It’s amazing how John Calipari uses different methods to motivate his players. When it came to motivating Ryan Harrow, Cal figured out that his point guard didn’t prefer the yelling, screaming approach. After all, Harrow had enough weight on his shoulders being the next UK point guard following Marquis Teague, Brandon Knight and John Wall. So Cal eased up. All of a sudden Harrow was one of the two most consistent players on Kentucky’s roster, the other being Nerlens Noel.
Kyle Wiltjer wasn’t treated with the same kid-gloves that Harrow had been. Cal went for the jugular with the sophomore. But with the stats that Wiltjer posted in his first two SEC contests, he deserved a chewing out from his coach. Against Vanderbilt and Texas A&M, Wiltjer had a combined two points, three rebounds, one assist, three fouls and one turnover.
Calipari wasn’t happy with his forward’s defensive effort after the two point win at Vanderbilt and he sent a message for everyone to hear:
You play lower, you play tougher, you do anything you can to stay in the game,” Calipari said. “Or you accept it and you’re not playing. And we need Kyle in the game. Again, you can sit here and sugar-coat it, but you all watched it. They went at Kyle every possession I had him in the game. Every single possession.
So now I told him: ‘You don’t think anybody was watching the tape, right? No one watched that game? Don’t you think every team now is going to go right at you? Good luck.’ And I think he can do it, but he’s got to make his mind up that, ‘I’m not settling for this.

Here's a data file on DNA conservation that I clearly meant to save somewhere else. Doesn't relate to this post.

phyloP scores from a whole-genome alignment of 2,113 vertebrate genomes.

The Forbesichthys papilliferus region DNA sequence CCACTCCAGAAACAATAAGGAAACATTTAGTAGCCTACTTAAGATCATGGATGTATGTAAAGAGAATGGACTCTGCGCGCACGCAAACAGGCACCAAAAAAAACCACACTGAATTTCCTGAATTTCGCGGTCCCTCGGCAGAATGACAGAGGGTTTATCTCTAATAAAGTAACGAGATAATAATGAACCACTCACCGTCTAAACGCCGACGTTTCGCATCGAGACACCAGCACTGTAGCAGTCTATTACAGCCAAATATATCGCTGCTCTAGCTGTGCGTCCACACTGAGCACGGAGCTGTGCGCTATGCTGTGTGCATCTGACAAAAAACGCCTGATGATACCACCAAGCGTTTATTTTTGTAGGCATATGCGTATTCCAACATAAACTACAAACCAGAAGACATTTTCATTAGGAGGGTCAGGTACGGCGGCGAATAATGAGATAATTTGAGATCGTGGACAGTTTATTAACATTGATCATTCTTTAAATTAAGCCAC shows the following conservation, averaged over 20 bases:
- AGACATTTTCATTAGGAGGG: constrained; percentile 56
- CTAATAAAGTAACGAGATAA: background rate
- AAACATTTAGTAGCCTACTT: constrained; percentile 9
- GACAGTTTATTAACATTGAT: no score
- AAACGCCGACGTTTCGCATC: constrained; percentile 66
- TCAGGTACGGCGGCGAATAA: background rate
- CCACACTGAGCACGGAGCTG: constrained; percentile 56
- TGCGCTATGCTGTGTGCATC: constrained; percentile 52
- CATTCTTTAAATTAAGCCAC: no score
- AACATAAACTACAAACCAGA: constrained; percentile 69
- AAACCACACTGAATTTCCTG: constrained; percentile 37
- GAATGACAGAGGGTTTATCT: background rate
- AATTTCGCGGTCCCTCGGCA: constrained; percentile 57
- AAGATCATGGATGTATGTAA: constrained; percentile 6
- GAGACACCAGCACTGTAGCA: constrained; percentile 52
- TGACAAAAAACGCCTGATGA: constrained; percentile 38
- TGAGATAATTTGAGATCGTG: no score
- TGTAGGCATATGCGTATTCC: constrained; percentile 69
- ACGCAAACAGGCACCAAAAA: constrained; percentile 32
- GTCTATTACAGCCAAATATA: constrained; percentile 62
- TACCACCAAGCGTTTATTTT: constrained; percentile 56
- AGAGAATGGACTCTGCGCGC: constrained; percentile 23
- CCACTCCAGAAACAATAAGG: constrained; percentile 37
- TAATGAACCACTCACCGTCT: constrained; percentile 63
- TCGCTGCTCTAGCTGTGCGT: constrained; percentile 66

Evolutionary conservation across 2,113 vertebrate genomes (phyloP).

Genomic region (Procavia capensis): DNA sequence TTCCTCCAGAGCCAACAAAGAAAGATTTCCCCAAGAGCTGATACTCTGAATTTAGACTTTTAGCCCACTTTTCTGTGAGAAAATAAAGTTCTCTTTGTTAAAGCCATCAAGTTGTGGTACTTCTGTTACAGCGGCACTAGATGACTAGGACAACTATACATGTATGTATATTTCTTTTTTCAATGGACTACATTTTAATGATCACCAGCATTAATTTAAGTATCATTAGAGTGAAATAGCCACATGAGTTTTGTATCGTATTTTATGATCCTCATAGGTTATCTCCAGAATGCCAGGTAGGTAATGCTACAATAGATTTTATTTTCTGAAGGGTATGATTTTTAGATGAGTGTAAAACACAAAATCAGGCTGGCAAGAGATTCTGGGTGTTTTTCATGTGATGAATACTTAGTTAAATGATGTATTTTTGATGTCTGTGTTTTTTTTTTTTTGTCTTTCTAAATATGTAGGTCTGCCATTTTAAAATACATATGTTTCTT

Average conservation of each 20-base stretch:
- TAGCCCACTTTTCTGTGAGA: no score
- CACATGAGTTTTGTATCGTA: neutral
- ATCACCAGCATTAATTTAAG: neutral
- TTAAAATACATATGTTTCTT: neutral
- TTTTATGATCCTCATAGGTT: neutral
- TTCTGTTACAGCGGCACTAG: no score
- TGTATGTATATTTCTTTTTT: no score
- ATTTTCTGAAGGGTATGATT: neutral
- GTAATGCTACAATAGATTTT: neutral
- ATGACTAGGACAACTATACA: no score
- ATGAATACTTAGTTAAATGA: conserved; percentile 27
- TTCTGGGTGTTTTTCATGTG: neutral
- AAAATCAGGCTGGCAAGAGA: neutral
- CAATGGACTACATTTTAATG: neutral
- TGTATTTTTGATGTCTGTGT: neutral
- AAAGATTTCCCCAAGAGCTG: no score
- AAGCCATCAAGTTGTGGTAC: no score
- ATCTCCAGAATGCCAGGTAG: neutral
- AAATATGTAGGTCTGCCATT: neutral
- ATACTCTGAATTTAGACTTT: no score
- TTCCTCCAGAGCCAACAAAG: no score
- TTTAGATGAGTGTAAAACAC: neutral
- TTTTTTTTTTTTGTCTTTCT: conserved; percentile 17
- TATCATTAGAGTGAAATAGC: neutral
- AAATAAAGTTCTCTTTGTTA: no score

Wiltjer paid the price in the next game against Texas A&M. He sat the bench for the bulk of the game, seeing only 19 minutes of action. He watched as his team got embarrassed in front of their home crowd, unable to do anything about it. It was a taste that he and his fellow Wildcats did not relish.
Big Blue Nation was also concerned with Wiltjer. He was the hold-over from last year’s team that was supposed to make a difference. His perimeter game was supposed to stretch out the defense and allow Nerlens Noel, Willie Cauley-Stein and Alex Poythress easier access to the basket. He was the one that was going to be the leader and show the young guys how it’s done in Lexington. He was supposed to be the one to show them what it means to be a Wildcat. But as the team struggled, Wiltjer became a focal point for the ire of some fans. And rightfully so in some situations.
But he finally showed why he was a five star recruit Tuesday night against Tennessee. He showed why he fit in so well with last year’s championship team. He showed why he can be almost impossible to guard. And most importantly, he showed his team what it means to perform in crunch time.